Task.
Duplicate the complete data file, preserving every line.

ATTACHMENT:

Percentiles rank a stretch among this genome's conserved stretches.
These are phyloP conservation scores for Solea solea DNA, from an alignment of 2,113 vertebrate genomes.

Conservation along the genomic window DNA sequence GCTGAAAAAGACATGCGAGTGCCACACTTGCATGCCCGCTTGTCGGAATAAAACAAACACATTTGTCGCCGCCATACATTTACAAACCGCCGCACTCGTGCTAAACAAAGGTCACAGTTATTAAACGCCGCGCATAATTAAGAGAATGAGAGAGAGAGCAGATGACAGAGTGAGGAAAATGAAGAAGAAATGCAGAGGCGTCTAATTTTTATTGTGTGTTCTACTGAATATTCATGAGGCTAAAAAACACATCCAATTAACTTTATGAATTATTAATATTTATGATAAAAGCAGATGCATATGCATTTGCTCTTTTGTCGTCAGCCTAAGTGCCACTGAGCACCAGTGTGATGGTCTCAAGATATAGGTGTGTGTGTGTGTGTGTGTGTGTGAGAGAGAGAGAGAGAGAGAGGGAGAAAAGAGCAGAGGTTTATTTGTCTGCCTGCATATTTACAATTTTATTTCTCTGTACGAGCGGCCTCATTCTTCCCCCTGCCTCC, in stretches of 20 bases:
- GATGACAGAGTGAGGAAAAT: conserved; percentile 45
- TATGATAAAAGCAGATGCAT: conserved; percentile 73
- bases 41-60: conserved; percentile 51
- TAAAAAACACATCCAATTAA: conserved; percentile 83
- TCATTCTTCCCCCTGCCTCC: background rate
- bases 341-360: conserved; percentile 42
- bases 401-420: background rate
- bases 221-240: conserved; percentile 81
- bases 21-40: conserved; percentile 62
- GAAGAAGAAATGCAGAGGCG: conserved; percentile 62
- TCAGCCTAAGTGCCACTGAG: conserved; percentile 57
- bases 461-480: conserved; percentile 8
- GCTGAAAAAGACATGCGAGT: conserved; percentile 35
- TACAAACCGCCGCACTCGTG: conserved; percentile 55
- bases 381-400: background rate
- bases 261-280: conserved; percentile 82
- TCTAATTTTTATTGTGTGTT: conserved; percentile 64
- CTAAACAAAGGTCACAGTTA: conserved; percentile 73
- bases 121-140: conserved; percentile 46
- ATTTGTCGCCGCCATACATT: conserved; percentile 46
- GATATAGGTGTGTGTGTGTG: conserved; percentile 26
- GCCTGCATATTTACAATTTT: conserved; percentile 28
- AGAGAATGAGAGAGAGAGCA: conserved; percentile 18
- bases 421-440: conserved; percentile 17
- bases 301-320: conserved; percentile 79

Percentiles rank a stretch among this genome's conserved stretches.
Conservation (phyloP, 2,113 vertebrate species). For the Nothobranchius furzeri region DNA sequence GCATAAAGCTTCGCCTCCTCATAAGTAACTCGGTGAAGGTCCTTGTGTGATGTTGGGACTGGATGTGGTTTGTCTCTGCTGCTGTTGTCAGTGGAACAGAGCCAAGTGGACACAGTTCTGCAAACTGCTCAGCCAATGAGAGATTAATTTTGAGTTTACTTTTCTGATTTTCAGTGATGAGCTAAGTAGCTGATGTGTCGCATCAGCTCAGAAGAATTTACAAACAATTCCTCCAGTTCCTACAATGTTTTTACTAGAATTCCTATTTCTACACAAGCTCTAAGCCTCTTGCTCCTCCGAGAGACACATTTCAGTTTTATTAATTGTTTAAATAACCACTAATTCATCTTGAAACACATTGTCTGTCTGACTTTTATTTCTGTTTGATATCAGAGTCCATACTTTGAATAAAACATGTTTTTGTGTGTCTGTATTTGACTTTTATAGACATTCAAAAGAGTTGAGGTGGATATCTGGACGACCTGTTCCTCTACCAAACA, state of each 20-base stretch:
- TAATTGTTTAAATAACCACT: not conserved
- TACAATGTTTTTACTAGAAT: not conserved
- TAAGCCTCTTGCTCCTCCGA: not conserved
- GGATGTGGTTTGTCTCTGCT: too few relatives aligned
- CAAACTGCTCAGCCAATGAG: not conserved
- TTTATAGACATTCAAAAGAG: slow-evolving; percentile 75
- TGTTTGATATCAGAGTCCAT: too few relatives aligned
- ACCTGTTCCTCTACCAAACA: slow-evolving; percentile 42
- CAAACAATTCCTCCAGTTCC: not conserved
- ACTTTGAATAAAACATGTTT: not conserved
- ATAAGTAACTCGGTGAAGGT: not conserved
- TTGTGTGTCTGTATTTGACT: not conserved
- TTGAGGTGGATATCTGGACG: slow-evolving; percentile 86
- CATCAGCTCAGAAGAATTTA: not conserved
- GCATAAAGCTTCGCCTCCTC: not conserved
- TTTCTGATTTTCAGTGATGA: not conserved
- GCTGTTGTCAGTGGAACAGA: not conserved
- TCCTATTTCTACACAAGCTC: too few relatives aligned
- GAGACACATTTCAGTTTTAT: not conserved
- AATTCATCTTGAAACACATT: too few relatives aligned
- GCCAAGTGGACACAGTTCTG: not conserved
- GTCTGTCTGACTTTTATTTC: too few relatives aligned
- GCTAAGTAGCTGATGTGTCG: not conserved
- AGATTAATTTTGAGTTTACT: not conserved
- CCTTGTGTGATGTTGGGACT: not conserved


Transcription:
Percentiles rank a stretch among this genome's conserved stretches.
These are phyloP conservation scores for Solea solea DNA, from an alignment of 2,113 vertebrate genomes.

Conservation along the genomic window DNA sequence GCTGAAAAAGACATGCGAGTGCCACACTTGCATGCCCGCTTGTCGGAATAAAACAAACACATTTGTCGCCGCCATACATTTACAAACCGCCGCACTCGTGCTAAACAAAGGTCACAGTTATTAAACGCCGCGCATAATTAAGAGAATGAGAGAGAGAGCAGATGACAGAGTGAGGAAAATGAAGAAGAAATGCAGAGGCGTCTAATTTTTATTGTGTGTTCTACTGAATATTCATGAGGCTAAAAAACACATCCAATTAACTTTATGAATTATTAATATTTATGATAAAAGCAGATGCATATGCATTTGCTCTTTTGTCGTCAGCCTAAGTGCCACTGAGCACCAGTGTGATGGTCTCAAGATATAGGTGTGTGTGTGTGTGTGTGTGTGTGAGAGAGAGAGAGAGAGAGAGGGAGAAAAGAGCAGAGGTTTATTTGTCTGCCTGCATATTTACAATTTTATTTCTCTGTACGAGCGGCCTCATTCTTCCCCCTGCCTCC, in stretches of 20 bases:
- GATGACAGAGTGAGGAAAAT: conserved; percentile 45
- TATGATAAAAGCAGATGCAT: conserved; percentile 73
- bases 41-60: conserved; percentile 51
- TAAAAAACACATCCAATTAA: conserved; percentile 83
- TCATTCTTCCCCCTGCCTCC: background rate
- bases 341-360: conserved; percentile 42
- bases 401-420: background rate
- bases 221-240: conserved; percentile 81
- bases 21-40: conserved; percentile 62
- GAAGAAGAAATGCAGAGGCG: conserved; percentile 62
- TCAGCCTAAGTGCCACTGAG: conserved; percentile 57
- bases 461-480: conserved; percentile 8
- GCTGAAAAAGACATGCGAGT: conserved; percentile 35
- TACAAACCGCCGCACTCGTG: conserved; percentile 55
- bases 381-400: background rate
- bases 261-280: conserved; percentile 82
- TCTAATTTTTATTGTGTGTT: conserved; percentile 64
- CTAAACAAAGGTCACAGTTA: conserved; percentile 73
- bases 121-140: conserved; percentile 46
- ATTTGTCGCCGCCATACATT: conserved; percentile 46
- GATATAGGTGTGTGTGTGTG: conserved; percentile 26
- GCCTGCATATTTACAATTTT: conserved; percentile 28
- AGAGAATGAGAGAGAGAGCA: conserved; percentile 18
- bases 421-440: conserved; percentile 17
- bases 301-320: conserved; percentile 79

Percentiles rank a stretch among this genome's conserved stretches.
Conservation (phyloP, 2,113 vertebrate species). For the Nothobranchius furzeri region DNA sequence GCATAAAGCTTCGCCTCCTCATAAGTAACTCGGTGAAGGTCCTTGTGTGATGTTGGGACTGGATGTGGTTTGTCTCTGCTGCTGTTGTCAGTGGAACAGAGCCAAGTGGACACAGTTCTGCAAACTGCTCAGCCAATGAGAGATTAATTTTGAGTTTACTTTTCTGATTTTCAGTGATGAGCTAAGTAGCTGATGTGTCGCATCAGCTCAGAAGAATTTACAAACAATTCCTCCAGTTCCTACAATGTTTTTACTAGAATTCCTATTTCTACACAAGCTCTAAGCCTCTTGCTCCTCCGAGAGACACATTTCAGTTTTATTAATTGTTTAAATAACCACTAATTCATCTTGAAACACATTGTCTGTCTGACTTTTATTTCTGTTTGATATCAGAGTCCATACTTTGAATAAAACATGTTTTTGTGTGTCTGTATTTGACTTTTATAGACATTCAAAAGAGTTGAGGTGGATATCTGGACGACCTGTTCCTCTACCAAACA, state of each 20-base stretch:
- TAATTGTTTAAATAACCACT: not conserved
- TACAATGTTTTTACTAGAAT: not conserved
- TAAGCCTCTTGCTCCTCCGA: not conserved
- GGATGTGGTTTGTCTCTGCT: too few relatives aligned
- CAAACTGCTCAGCCAATGAG: not conserved
- TTTATAGACATTCAAAAGAG: slow-evolving; percentile 75
- TGTTTGATATCAGAGTCCAT: too few relatives aligned
- ACCTGTTCCTCTACCAAACA: slow-evolving; percentile 42
- CAAACAATTCCTCCAGTTCC: not conserved
- ACTTTGAATAAAACATGTTT: not conserved
- ATAAGTAACTCGGTGAAGGT: not conserved
- TTGTGTGTCTGTATTTGACT: not conserved
- TTGAGGTGGATATCTGGACG: slow-evolving; percentile 86
- CATCAGCTCAGAAGAATTTA: not conserved
- GCATAAAGCTTCGCCTCCTC: not conserved
- TTTCTGATTTTCAGTGATGA: not conserved
- GCTGTTGTCAGTGGAACAGA: not conserved
- TCCTATTTCTACACAAGCTC: too few relatives aligned
- GAGACACATTTCAGTTTTAT: not conserved
- AATTCATCTTGAAACACATT: too few relatives aligned
- GCCAAGTGGACACAGTTCTG: not conserved
- GTCTGTCTGACTTTTATTTC: too few relatives aligned
- GCTAAGTAGCTGATGTGTCG: not conserved
- AGATTAATTTTGAGTTTACT: not conserved
- CCTTGTGTGATGTTGGGACT: not conserved